Jerry McDaniel will leave his job as the budget director for Gov. Rick Scott at the end of this month. He'll be replaced by Cynthia Kelly, who by all accounts is about to become the third person _ and first woman_ to have ever held the budget director job for the House, Senate and governor.
McDaniel, whose background is in accounting, holds a somewhat unique position: He's someone who worked for Gov. Charlie Crist and then managed to maintain his position in the administration of Gov. Rick Scott. (McDaniel briefly was planning to exit the governor's office during the transition, but he wound up staying.)
McDaniel is leaving state government now because he has to. He signed up for the state's optional retirement investment program which requires employees to leave within five years of enrollment.
In a brief interview earlier this week, McDaniel said that if he could he would have liked to have remained working for Scott for his entire first term.
And that means McDaniel isn't gliding into retirement.
McDaniel is currently working with Kelly _ who started in November _ on Scott's final slate of budget recommendations during his first term. A key component of those 2014-15 budget recommendations will be Scott's push for $500 million in tax and fee cuts. Scott is announcing today in Tampa that he wants the biggest chunk of that tax/fee cut package to go to rolling back auto registration fees that were approved by the Legislature in 2009 and signed into law by then-Gov. Crist.
To be able to have some sort of budget surplus to work with is a bit of a new phenomenon for McDaniel. He recalls that upon immediately entering office that Crist's initial budget recommendations in 2007 were considered somewhat unworkable because the economic forecasts for the state were quickly changing.
It was McDaniel who helped shape a series of state budgets during the time the Great Recession battered the state's economy. He was there when the Crist administration accepted billions in federal stimulus in order to balance the state budget - and he was there when Scott rolled out an initial budget in 2011 that called for huge tax cuts as well as a large cut to education spending. Scott of course would later recommend bolstering education funding, including pushing for a $1 billion boost this current year that included money for teacher pay raises.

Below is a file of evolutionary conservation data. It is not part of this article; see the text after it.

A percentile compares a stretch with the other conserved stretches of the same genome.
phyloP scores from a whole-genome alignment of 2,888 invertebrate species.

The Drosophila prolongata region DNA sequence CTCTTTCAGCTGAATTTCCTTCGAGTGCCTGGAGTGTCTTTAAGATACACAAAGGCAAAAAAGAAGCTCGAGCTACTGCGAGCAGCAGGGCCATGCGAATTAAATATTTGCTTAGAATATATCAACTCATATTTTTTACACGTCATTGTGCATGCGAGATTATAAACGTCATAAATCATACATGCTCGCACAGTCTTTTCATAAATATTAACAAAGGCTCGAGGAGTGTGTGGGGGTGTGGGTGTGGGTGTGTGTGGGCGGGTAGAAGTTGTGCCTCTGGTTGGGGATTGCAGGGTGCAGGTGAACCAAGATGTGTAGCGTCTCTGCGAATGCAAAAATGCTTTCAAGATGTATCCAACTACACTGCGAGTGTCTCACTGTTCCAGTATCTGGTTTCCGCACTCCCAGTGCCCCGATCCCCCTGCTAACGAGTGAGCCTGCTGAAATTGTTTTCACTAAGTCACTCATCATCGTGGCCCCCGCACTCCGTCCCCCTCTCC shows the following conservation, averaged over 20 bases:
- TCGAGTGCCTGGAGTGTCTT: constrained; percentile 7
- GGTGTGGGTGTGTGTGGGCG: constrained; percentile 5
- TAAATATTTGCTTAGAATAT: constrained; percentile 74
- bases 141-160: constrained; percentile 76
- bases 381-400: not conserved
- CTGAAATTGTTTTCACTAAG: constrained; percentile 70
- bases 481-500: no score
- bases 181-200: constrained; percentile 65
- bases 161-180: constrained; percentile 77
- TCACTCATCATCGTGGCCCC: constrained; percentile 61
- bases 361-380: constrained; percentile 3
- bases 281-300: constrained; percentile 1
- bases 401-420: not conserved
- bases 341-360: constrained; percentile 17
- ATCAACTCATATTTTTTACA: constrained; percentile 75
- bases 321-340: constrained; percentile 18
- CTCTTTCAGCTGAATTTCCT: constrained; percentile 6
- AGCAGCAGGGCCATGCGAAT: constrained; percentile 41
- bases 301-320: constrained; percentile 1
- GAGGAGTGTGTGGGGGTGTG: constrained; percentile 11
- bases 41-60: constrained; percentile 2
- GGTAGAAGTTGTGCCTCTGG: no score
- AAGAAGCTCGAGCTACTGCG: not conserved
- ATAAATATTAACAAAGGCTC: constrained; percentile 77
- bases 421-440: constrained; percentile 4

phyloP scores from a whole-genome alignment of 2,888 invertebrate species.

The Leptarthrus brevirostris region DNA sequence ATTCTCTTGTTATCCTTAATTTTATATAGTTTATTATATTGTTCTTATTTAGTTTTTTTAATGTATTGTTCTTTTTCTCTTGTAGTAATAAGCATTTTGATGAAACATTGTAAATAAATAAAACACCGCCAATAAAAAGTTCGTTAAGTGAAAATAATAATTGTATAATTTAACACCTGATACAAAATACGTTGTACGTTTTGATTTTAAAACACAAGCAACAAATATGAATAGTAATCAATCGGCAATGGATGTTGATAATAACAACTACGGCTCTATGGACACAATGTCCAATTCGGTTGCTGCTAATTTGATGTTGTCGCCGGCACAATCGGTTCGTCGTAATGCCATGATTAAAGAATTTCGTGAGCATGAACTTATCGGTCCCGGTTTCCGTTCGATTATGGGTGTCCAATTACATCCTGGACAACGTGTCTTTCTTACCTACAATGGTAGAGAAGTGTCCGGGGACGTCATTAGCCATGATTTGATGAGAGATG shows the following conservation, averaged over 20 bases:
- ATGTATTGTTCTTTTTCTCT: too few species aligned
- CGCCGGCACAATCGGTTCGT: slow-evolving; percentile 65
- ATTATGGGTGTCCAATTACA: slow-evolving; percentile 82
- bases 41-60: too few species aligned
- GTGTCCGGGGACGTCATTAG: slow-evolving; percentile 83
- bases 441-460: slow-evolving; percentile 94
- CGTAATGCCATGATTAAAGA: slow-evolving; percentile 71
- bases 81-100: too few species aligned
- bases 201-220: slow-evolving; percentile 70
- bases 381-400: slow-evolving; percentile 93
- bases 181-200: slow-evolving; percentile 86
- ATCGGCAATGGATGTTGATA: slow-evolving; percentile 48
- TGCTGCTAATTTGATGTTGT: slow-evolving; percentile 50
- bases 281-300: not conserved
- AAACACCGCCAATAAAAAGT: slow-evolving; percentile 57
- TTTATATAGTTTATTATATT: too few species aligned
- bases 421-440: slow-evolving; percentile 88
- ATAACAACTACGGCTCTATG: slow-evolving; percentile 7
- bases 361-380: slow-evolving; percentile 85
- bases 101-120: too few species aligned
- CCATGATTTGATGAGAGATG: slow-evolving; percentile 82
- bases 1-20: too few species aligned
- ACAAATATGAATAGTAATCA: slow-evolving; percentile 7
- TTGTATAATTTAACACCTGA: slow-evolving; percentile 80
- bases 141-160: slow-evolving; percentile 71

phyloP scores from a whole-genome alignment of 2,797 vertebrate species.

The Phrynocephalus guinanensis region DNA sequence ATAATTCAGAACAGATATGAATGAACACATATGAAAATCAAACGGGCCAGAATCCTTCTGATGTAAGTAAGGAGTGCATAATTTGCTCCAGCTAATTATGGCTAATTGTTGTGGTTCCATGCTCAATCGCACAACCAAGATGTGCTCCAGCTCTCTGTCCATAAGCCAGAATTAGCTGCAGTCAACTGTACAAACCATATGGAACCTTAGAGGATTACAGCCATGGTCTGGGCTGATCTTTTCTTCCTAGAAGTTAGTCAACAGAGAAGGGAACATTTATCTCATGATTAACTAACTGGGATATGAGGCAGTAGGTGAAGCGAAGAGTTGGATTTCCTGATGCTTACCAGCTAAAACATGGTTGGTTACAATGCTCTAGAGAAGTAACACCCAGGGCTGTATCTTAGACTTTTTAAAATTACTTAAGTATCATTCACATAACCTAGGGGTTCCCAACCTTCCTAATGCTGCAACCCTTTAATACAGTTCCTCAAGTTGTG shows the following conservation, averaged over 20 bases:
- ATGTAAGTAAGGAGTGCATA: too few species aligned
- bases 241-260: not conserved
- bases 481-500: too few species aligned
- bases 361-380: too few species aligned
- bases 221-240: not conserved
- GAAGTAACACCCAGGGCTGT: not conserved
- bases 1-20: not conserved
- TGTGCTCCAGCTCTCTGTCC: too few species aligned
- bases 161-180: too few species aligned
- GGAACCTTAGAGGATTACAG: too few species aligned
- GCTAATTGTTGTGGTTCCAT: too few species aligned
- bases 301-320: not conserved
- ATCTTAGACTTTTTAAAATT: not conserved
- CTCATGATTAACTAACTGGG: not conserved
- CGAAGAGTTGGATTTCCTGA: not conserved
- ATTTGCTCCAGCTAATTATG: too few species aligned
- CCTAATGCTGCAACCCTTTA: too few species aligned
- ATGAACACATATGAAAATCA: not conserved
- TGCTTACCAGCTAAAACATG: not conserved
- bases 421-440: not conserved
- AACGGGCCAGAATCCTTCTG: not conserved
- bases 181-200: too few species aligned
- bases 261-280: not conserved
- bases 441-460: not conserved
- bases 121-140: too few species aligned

When asked he said he enjoyed working for Crist while he was governor. But he also was very praiseworthy of Scott, saying that the former health care executive is very hands-on and likes to engage in-depth conversations about budget policy.
McDaniel adds that Scott encourages debate among his own staff about policy suggestions.
As for Scott's eagerly-awaited budget recommendations, McDaniel gave a few insights.
He did concede that with this year's current estimated budget surplus that repeating a $1 billion boost in education spending and cutting taxes and fees by $500 million is unlikely.
But McDaniel was quick to point out that there is still enough money to boost per-pupil spending in the fall of 2014.
McDaniel also noted that local property values are rising _ and with it property tax collections _ meaning that the state is not going to have to backfill money to help keep school district budgets stable. In the last few years part of the increased state funding has gone to replace lost local dollars.
"Everything is turning in the right way for the 14-15 budget,'' McDaniel said.